Chief Executive Carrie Lam walked back the push for compulsory vaccinations for all foreign domestic workers in Hong Kong on Tuesday. Amid growing discrimination criticism both local and international, she said she has asked her administration to review the policy and consult consulates of major home countries of migrant workers.
Her remarks came just days after labor secretary Law Chi-kwong announced on Friday that all foreign domestic workers in the city must be vaccinated against COVID-19 before their contracts can be renewed. The plan, which has come under fire and ignited concerns for further mandatory vaccinations, was slammed by the Philippines foreign minister as “discriminatory.”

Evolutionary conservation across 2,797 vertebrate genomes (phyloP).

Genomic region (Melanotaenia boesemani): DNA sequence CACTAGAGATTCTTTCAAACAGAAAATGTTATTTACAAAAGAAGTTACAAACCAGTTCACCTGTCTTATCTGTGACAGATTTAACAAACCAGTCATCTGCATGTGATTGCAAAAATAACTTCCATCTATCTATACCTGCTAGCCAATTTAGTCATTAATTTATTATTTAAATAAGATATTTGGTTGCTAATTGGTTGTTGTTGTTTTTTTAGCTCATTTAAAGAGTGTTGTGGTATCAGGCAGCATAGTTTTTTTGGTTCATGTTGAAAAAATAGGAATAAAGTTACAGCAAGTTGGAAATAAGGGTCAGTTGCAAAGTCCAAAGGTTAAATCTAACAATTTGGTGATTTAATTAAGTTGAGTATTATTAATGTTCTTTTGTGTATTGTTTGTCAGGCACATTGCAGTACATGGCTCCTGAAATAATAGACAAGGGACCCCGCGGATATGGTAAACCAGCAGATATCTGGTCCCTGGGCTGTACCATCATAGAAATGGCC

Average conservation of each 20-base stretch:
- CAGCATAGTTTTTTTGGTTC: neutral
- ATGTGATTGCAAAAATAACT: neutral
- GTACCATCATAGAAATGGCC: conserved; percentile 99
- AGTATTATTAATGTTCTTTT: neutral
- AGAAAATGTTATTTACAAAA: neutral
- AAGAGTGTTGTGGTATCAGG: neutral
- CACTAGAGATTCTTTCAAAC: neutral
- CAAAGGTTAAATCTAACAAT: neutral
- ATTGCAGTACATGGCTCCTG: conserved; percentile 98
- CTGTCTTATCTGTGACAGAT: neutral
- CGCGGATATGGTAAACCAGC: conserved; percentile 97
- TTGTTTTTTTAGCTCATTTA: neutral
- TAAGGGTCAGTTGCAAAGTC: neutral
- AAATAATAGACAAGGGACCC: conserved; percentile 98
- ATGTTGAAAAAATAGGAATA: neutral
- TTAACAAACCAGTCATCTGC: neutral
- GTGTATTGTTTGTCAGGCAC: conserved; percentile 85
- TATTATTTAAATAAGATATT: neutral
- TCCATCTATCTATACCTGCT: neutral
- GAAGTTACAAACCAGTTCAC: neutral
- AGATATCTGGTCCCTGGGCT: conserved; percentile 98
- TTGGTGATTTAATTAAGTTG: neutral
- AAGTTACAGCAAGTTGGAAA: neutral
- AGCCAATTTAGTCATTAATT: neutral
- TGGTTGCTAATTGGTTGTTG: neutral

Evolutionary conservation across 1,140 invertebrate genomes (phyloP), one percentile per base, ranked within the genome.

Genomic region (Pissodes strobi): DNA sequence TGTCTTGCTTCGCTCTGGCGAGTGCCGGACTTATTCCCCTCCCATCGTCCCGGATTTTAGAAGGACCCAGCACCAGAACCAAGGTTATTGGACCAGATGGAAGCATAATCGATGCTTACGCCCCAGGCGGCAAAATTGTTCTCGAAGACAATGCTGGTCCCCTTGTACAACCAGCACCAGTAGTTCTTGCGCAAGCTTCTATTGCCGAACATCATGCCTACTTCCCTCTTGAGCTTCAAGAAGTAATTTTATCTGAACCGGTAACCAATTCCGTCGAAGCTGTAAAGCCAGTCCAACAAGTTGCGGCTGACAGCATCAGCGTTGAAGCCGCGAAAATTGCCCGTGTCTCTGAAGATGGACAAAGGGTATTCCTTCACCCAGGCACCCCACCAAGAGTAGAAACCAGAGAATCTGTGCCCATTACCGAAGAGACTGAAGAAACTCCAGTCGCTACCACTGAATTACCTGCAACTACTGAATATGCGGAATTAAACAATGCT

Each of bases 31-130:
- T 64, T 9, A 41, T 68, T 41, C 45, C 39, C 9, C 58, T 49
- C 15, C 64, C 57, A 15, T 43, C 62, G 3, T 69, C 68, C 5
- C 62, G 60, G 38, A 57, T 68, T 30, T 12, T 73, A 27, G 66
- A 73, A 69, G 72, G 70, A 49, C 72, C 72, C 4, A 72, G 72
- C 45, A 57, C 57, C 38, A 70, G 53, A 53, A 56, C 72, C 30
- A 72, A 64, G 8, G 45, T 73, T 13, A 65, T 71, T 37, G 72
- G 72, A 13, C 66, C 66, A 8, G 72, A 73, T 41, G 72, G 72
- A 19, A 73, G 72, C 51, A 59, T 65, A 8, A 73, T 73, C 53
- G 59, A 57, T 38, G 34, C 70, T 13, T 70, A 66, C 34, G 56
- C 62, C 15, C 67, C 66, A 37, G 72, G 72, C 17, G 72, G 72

Speaking before her weekly meeting with the Executive Council, Lam also defended the mandatory testing order for foreign domestic workers as “risk-based” and not discriminatory. As more than 100,000 helpers have been tested over the weekend, she said she is confident that over 370,000 migrant workers can be tested before the May 9 deadline.
Foreign domestic workers, who are often caretakers of children or the elderly, do have a habit of gathering on Sundays, hence proper measures are needed to prevent possible transmissions, Lam stressed.
Meanwhile, Lam said that health authorities would review whether residents living in the same block with locally contracted COVID-19 cases could shorten their mandatory 21-day quarantine if they are fully vaccinated for at least two weeks.
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